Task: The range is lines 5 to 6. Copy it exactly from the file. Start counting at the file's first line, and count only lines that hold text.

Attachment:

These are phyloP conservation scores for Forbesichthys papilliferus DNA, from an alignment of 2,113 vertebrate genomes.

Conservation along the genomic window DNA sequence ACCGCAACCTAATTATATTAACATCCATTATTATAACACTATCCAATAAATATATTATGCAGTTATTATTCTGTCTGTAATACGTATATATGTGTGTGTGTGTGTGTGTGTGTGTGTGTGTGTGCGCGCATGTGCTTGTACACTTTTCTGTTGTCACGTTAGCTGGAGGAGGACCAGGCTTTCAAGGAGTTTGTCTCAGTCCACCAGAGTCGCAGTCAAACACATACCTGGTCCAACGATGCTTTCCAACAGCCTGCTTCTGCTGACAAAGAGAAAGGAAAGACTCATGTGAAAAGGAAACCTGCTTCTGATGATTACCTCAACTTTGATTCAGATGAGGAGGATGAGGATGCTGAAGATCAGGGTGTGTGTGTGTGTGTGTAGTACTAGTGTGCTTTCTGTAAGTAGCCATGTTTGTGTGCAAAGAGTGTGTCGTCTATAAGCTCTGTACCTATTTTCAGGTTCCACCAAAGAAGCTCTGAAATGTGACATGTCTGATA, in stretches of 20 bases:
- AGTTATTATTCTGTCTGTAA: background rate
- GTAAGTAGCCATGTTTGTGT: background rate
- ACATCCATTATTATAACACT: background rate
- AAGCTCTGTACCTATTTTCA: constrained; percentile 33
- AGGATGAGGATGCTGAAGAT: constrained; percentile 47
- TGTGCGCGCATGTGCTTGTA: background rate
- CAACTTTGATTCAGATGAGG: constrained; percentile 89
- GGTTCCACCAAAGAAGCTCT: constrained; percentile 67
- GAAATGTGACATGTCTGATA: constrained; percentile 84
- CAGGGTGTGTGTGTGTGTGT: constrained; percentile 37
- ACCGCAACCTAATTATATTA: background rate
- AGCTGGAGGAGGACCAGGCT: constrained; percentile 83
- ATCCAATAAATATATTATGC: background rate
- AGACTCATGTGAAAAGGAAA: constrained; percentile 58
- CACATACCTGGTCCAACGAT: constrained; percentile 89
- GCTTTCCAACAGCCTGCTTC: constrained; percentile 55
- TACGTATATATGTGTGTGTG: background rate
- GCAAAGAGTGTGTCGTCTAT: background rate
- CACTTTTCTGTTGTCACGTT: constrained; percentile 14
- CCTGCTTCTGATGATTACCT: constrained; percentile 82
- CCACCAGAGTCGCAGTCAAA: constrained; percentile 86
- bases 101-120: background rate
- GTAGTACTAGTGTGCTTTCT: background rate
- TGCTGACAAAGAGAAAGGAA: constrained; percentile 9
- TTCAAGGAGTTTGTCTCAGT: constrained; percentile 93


- ACATCCATTATTATAACACT: background rate
- AAGCTCTGTACCTATTTTCA: constrained; percentile 33